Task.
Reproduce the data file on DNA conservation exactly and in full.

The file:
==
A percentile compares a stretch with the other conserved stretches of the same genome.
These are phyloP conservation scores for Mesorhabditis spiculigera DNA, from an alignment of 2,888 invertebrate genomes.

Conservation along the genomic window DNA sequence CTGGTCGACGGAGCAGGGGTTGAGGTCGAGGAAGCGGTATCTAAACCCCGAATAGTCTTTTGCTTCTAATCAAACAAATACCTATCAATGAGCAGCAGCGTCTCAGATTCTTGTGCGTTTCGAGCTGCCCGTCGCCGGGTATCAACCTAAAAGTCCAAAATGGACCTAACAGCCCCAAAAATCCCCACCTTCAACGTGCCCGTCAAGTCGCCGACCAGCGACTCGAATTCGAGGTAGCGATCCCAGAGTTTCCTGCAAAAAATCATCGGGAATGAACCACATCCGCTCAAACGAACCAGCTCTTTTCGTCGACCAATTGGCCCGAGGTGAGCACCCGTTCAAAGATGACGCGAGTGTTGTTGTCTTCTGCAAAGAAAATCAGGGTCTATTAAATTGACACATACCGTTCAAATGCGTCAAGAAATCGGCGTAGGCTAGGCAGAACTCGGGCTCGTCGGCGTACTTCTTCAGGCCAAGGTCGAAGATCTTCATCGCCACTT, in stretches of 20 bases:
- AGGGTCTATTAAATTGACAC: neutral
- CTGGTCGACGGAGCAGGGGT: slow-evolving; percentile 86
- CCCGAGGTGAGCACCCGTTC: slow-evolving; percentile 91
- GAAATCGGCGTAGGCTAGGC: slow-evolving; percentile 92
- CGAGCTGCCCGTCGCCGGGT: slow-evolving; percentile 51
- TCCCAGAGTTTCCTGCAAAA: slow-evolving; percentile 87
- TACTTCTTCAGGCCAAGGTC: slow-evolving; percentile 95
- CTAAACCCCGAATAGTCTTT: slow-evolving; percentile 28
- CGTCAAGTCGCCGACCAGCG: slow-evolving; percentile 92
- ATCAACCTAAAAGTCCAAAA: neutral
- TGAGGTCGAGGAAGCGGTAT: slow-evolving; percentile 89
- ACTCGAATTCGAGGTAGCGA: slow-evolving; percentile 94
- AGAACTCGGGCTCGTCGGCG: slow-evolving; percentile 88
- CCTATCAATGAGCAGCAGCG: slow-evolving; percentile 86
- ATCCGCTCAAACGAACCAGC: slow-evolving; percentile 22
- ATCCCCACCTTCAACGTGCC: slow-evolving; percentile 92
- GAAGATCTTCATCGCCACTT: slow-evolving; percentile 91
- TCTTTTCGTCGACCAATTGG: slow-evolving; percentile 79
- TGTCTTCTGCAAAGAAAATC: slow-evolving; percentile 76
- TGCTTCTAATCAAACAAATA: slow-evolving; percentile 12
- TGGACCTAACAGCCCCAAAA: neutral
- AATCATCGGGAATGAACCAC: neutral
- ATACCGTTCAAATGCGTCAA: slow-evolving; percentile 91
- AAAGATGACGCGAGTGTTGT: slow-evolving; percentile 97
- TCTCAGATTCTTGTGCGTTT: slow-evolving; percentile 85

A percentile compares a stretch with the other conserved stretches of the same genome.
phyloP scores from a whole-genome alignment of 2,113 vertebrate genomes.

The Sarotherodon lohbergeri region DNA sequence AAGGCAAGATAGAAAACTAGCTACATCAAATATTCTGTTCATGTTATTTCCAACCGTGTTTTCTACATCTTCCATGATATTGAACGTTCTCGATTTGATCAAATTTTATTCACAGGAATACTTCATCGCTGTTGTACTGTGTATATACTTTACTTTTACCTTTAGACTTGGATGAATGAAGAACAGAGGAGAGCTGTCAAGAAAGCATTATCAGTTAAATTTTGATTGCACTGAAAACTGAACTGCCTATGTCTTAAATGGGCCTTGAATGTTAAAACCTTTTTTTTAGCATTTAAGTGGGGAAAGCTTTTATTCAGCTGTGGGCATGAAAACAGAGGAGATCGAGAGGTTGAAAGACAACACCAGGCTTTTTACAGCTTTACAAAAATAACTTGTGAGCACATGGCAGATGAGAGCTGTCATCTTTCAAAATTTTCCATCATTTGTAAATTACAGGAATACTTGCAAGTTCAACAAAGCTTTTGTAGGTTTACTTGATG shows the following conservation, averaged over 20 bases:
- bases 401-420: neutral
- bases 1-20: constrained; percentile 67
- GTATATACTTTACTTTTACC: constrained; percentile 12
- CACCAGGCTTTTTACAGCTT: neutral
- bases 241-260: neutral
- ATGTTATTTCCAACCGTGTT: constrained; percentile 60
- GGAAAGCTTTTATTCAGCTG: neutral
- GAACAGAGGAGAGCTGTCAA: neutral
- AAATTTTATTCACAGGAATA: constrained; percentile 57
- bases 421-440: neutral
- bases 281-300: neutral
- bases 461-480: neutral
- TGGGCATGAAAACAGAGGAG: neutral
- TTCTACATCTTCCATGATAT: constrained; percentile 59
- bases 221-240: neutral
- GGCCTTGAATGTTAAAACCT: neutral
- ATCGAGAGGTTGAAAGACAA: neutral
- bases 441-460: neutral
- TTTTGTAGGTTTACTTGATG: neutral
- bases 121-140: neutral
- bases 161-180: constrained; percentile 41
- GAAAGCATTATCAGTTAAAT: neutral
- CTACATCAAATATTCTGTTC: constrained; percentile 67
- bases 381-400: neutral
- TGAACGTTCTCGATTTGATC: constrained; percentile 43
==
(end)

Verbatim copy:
A percentile compares a stretch with the other conserved stretches of the same genome.
These are phyloP conservation scores for Mesorhabditis spiculigera DNA, from an alignment of 2,888 invertebrate genomes.

Conservation along the genomic window DNA sequence CTGGTCGACGGAGCAGGGGTTGAGGTCGAGGAAGCGGTATCTAAACCCCGAATAGTCTTTTGCTTCTAATCAAACAAATACCTATCAATGAGCAGCAGCGTCTCAGATTCTTGTGCGTTTCGAGCTGCCCGTCGCCGGGTATCAACCTAAAAGTCCAAAATGGACCTAACAGCCCCAAAAATCCCCACCTTCAACGTGCCCGTCAAGTCGCCGACCAGCGACTCGAATTCGAGGTAGCGATCCCAGAGTTTCCTGCAAAAAATCATCGGGAATGAACCACATCCGCTCAAACGAACCAGCTCTTTTCGTCGACCAATTGGCCCGAGGTGAGCACCCGTTCAAAGATGACGCGAGTGTTGTTGTCTTCTGCAAAGAAAATCAGGGTCTATTAAATTGACACATACCGTTCAAATGCGTCAAGAAATCGGCGTAGGCTAGGCAGAACTCGGGCTCGTCGGCGTACTTCTTCAGGCCAAGGTCGAAGATCTTCATCGCCACTT, in stretches of 20 bases:
- AGGGTCTATTAAATTGACAC: neutral
- CTGGTCGACGGAGCAGGGGT: slow-evolving; percentile 86
- CCCGAGGTGAGCACCCGTTC: slow-evolving; percentile 91
- GAAATCGGCGTAGGCTAGGC: slow-evolving; percentile 92
- CGAGCTGCCCGTCGCCGGGT: slow-evolving; percentile 51
- TCCCAGAGTTTCCTGCAAAA: slow-evolving; percentile 87
- TACTTCTTCAGGCCAAGGTC: slow-evolving; percentile 95
- CTAAACCCCGAATAGTCTTT: slow-evolving; percentile 28
- CGTCAAGTCGCCGACCAGCG: slow-evolving; percentile 92
- ATCAACCTAAAAGTCCAAAA: neutral
- TGAGGTCGAGGAAGCGGTAT: slow-evolving; percentile 89
- ACTCGAATTCGAGGTAGCGA: slow-evolving; percentile 94
- AGAACTCGGGCTCGTCGGCG: slow-evolving; percentile 88
- CCTATCAATGAGCAGCAGCG: slow-evolving; percentile 86
- ATCCGCTCAAACGAACCAGC: slow-evolving; percentile 22
- ATCCCCACCTTCAACGTGCC: slow-evolving; percentile 92
- GAAGATCTTCATCGCCACTT: slow-evolving; percentile 91
- TCTTTTCGTCGACCAATTGG: slow-evolving; percentile 79
- TGTCTTCTGCAAAGAAAATC: slow-evolving; percentile 76
- TGCTTCTAATCAAACAAATA: slow-evolving; percentile 12
- TGGACCTAACAGCCCCAAAA: neutral
- AATCATCGGGAATGAACCAC: neutral
- ATACCGTTCAAATGCGTCAA: slow-evolving; percentile 91
- AAAGATGACGCGAGTGTTGT: slow-evolving; percentile 97
- TCTCAGATTCTTGTGCGTTT: slow-evolving; percentile 85

A percentile compares a stretch with the other conserved stretches of the same genome.
phyloP scores from a whole-genome alignment of 2,113 vertebrate genomes.

The Sarotherodon lohbergeri region DNA sequence AAGGCAAGATAGAAAACTAGCTACATCAAATATTCTGTTCATGTTATTTCCAACCGTGTTTTCTACATCTTCCATGATATTGAACGTTCTCGATTTGATCAAATTTTATTCACAGGAATACTTCATCGCTGTTGTACTGTGTATATACTTTACTTTTACCTTTAGACTTGGATGAATGAAGAACAGAGGAGAGCTGTCAAGAAAGCATTATCAGTTAAATTTTGATTGCACTGAAAACTGAACTGCCTATGTCTTAAATGGGCCTTGAATGTTAAAACCTTTTTTTTAGCATTTAAGTGGGGAAAGCTTTTATTCAGCTGTGGGCATGAAAACAGAGGAGATCGAGAGGTTGAAAGACAACACCAGGCTTTTTACAGCTTTACAAAAATAACTTGTGAGCACATGGCAGATGAGAGCTGTCATCTTTCAAAATTTTCCATCATTTGTAAATTACAGGAATACTTGCAAGTTCAACAAAGCTTTTGTAGGTTTACTTGATG shows the following conservation, averaged over 20 bases:
- bases 401-420: neutral
- bases 1-20: constrained; percentile 67
- GTATATACTTTACTTTTACC: constrained; percentile 12
- CACCAGGCTTTTTACAGCTT: neutral
- bases 241-260: neutral
- ATGTTATTTCCAACCGTGTT: constrained; percentile 60
- GGAAAGCTTTTATTCAGCTG: neutral
- GAACAGAGGAGAGCTGTCAA: neutral
- AAATTTTATTCACAGGAATA: constrained; percentile 57
- bases 421-440: neutral
- bases 281-300: neutral
- bases 461-480: neutral
- TGGGCATGAAAACAGAGGAG: neutral
- TTCTACATCTTCCATGATAT: constrained; percentile 59
- bases 221-240: neutral
- GGCCTTGAATGTTAAAACCT: neutral
- ATCGAGAGGTTGAAAGACAA: neutral
- bases 441-460: neutral
- TTTTGTAGGTTTACTTGATG: neutral
- bases 121-140: neutral
- bases 161-180: constrained; percentile 41
- GAAAGCATTATCAGTTAAAT: neutral
- CTACATCAAATATTCTGTTC: constrained; percentile 67
- bases 381-400: neutral
- TGAACGTTCTCGATTTGATC: constrained; percentile 43